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The turnover at Birdhurst Lodge was brisk, with each woman's stay limited to three months: six weeks before the birth and six weeks afterwards.The timing was partly to give the mothers a chance to bond with their babies before deciding whether to have them adopted, but also a calculated move to let enough time elapse to make sure the babies were developmentally healthy, since adoptive couples did not want disabled children."I mistook sexual love for what I was missing at home, and when I told my father I was expecting, my stepmother gave him an ultimatum and said it was her or me.So he packed my things in a brown paper parcel, gave me a 10-shilling note and told me that he never wanted to see me again."Cousins of mine said to me years later, 'Why didn't you come to us? But in those days it was considered a real sin that you had committed, and you didn't land yourself on someone's doorstep."Her GP referred her instead to a hotel in Brighton that took in pregnant girls as skivvies and housed them in the cockroach-infested basement in dorm beds.Indeed, the complex picture of society in Pat Thane and Tanya Evans' new history of single motherdom, Sinners? Thane, Research Professor in Contemporary History at King's College London, argues that there has never been such a thing as the ideal British family unit, but instead a whole raft of diverse arrangements to which the authorities turned a blind eye – until they had to pay for it.
Bishop was aged 17 when she got pregnant by a 21-year-old boyfriend who had just come out of the Navy, and her banishment by her family now sounds like something from a Victorian melodrama."I was living at home and didn't get on with my stepmother," recalls Gwen, whose mother had died when she was aged 10.
She left in the spring of 1951 and became a nanny, but the experience of looking after someone else's little girl while missing her own proved too much, and she instead joined the Women's Royal Air Force for four years, "for security", before finally finding happiness with her beloved late husband Harold, by whom she has three more daughters.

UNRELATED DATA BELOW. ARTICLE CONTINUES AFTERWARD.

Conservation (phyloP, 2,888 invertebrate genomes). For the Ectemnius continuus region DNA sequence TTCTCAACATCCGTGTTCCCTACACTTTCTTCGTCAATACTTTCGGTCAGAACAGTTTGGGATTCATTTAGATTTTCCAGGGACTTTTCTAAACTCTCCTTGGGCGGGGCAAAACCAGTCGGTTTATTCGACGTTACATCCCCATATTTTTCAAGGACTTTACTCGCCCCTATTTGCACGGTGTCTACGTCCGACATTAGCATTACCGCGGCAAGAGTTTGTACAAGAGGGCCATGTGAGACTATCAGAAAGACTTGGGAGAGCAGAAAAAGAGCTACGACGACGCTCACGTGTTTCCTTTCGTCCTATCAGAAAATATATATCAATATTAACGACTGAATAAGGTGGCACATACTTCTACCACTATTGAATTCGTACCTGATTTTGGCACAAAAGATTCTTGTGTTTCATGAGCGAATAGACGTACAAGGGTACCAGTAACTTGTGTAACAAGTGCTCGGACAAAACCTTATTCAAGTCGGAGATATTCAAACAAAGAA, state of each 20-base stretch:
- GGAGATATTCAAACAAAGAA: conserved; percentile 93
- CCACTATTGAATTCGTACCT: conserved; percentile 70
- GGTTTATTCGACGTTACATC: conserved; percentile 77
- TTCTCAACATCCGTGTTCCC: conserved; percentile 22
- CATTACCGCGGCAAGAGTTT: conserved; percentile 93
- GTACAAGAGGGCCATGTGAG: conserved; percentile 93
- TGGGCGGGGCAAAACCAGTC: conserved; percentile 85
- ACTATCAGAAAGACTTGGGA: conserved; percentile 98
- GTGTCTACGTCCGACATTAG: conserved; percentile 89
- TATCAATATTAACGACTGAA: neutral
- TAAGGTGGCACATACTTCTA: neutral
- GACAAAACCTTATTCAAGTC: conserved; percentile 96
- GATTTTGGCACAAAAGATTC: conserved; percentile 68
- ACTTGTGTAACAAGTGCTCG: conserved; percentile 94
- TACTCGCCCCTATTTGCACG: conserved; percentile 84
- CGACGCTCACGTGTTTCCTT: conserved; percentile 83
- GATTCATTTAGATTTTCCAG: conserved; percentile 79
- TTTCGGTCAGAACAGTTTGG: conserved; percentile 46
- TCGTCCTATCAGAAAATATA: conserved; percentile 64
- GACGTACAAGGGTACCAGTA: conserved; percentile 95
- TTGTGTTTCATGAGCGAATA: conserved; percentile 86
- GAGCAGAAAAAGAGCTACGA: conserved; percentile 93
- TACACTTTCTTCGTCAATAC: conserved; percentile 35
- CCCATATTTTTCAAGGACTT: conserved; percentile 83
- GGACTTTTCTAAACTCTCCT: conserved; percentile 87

Even in the so-called family-friendly 1950s, the irony was that domestic life outside the walls of Birdhurst was often less traditional than we now realise. Unmarried Motherhood in 20th -Century England (Oxford University Press), shows that unmarried co-habitation, for example, was common as far back as the 1800s, when records first began.
That seemed rather grand-sounding for my poor mum, so I investigated and found that a health centre now stood on the site.
When I asked about the Lodge, the woman at the other end of the phone hesitated, dropped her voice and murmured discreetly: "Do you mean the old mother-and-baby home? And that was how I found out about the hidden history of my birthplace, only once hinted at by my secretive mother when she had told me how other girls she knew had "cried and cried for weeks" after giving up their babies for adoption.
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There must have been 20 of us girls and we slept in dormitories."And they weren't even able to hide their 'shame' entirely, since twice every Sunday the women were marched to church in crocodiles, like children – which led to a cruel local nickname for Birdhurst as "the home for naughty girls".